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Background and Aims Varying recommendations regarding the detection and management of dysplasia can lead to uncertainty and may impede the uptake of strategies that could improve surveillance in patients with inflammatory bowel disease (IBD). An educational event was held to assist in disseminating the recently published Surveillance for Colorectal Endoscopic Neoplasia Detection and Management in Inflammatory Bowel Disease Patients: International Consensus Recommendations (SCENIC). Methods Specialists in IBD and endoscopy led the Optimizing Quality of Endoscopy in IBD course. The American Society for Gastrointestinal Endoscopy (ASGE) organized the course, and the Crohn's and Colitis Foundation of America (CCFA) provided endorsement. One was held in March 2015 at the ASGE Institute for Training and Technology in Chicago, Illinois, and the second in September 2016 preceding the ASGE Endofest in Chandler, Arizona. The program included interactive case-based discussions and didactic presentations on topics including the rationale and current approach of surveillance in IBD; endoscopic characterization and nomenclature of active and quiescent disease; detection of dysplasia during IBD surveillance; role of image-enhanced endoscopy in IBD surveillance, with a focus on chromoendoscopy technique; and management of dysplasia in IBD. Participants were surveyed before and after the course to assess their perspectives and practice. Results Eighteen presenters or panel members and approximately 92 IBD and endoscopist physician leaders attended the meeting. Most attendees were aged 30 to 49 years (88.1%), had been in practice less than 10 years (89.7%), were from academic medical centers (90.7%), and spent >50% of their time caring for patients with IBD (59.7%). Recommended quality improvements for endoscopy in IBD included the use of endoscopic scoring systems to describe disease activity, the use of a modified Paris classification to characterize visible dysplastic lesions (polypoid, nonpolypoid with description of presence of ulcer and distinct or indistinct borders), the use of chromoendoscopy for dysplasia detection, and the endoscopic removal of visible dysplastic lesions. In the follow-up survey, participants were asked to indicate whether they had changed their practice as a result of attending the course. Ninety-three percent (93%) indicated they had changed their practice. For dysplasia detection, the use of chromoendoscopy increased: 51.7% of respondents reported using chromoendoscopy in most surveillance colonoscopies compared with 34.3% before the course. For dysplasia management, the use of EMR increased for polypoid and nonpolypoid lesions 10 to 20 mm in size; and the referral of dysplastic lesions 20 mm or larger that appeared endoscopically resectable shifted toward removal by an experienced endoscopist. Conclusions Evidence-based advances in endoscopy have occurred in the characterization and nomenclature of active and quiescent disease, polypoid and nonpolypoid dysplasia in IBD, and in the detection and management of dysplasia in colonic IBD. Implementation of updated guidelines and recommendations into clinical practice may be facilitated by interactive image- and video-based courses on the topic.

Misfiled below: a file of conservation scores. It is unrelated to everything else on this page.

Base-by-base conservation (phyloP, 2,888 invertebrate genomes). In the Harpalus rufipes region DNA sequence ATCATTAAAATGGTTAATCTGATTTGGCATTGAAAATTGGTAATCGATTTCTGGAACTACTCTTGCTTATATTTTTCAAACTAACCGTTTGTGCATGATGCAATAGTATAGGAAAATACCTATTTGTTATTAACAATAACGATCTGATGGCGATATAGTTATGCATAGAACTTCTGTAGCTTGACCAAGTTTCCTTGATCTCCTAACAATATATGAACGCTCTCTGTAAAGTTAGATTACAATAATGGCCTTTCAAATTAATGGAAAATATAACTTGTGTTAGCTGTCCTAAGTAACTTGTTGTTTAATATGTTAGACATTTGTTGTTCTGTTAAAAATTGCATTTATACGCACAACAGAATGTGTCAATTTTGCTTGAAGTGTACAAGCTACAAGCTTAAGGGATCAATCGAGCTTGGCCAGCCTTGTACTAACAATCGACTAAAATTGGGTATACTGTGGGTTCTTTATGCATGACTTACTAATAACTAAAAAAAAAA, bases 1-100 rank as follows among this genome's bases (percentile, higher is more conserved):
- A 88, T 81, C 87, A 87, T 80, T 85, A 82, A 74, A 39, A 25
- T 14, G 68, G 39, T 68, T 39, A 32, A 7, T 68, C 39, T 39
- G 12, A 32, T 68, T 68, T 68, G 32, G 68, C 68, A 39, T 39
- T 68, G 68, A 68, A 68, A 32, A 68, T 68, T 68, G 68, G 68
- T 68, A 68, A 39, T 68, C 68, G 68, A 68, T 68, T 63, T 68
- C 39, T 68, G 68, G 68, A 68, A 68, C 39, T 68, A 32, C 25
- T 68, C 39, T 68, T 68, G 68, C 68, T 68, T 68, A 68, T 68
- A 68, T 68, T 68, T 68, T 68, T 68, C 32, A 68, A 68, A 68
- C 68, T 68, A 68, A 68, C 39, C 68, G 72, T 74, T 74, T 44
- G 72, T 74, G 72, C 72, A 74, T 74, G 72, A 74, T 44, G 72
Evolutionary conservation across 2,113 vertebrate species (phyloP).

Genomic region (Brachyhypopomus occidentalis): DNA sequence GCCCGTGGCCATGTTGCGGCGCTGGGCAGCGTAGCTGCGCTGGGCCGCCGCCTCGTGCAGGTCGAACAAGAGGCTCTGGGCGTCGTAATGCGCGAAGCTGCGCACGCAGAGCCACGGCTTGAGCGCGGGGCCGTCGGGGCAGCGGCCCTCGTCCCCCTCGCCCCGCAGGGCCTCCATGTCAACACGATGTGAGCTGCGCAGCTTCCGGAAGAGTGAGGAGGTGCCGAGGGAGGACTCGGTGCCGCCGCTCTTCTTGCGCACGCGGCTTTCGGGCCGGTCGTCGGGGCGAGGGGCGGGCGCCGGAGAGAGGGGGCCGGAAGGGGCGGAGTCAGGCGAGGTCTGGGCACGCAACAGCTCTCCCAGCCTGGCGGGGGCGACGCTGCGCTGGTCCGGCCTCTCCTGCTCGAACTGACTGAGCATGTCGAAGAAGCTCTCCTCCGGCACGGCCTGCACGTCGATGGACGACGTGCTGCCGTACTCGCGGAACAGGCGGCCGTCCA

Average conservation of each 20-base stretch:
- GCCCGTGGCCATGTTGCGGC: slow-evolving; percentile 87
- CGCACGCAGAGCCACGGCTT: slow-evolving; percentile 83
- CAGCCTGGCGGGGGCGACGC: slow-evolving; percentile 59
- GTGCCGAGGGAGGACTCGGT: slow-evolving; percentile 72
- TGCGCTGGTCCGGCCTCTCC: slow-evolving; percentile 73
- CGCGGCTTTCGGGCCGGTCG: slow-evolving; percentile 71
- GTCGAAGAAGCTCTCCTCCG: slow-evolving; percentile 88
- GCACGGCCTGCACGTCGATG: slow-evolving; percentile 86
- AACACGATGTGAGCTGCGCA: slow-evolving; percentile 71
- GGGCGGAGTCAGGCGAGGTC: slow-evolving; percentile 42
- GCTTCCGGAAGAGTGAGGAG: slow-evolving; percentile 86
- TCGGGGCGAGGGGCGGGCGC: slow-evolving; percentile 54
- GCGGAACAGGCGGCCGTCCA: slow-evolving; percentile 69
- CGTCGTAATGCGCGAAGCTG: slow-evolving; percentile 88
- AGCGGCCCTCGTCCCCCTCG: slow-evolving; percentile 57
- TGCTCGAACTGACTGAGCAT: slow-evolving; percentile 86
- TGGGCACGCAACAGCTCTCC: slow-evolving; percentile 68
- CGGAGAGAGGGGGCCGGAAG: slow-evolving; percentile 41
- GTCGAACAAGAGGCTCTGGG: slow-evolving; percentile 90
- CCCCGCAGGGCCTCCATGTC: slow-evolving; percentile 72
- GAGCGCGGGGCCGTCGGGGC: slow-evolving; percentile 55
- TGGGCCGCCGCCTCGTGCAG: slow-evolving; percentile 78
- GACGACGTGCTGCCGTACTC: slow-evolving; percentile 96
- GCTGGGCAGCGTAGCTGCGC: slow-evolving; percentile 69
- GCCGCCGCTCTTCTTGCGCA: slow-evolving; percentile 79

Original publication




Journal article


Gastrointestinal Endoscopy

Publication Date





1107 - 1117.e1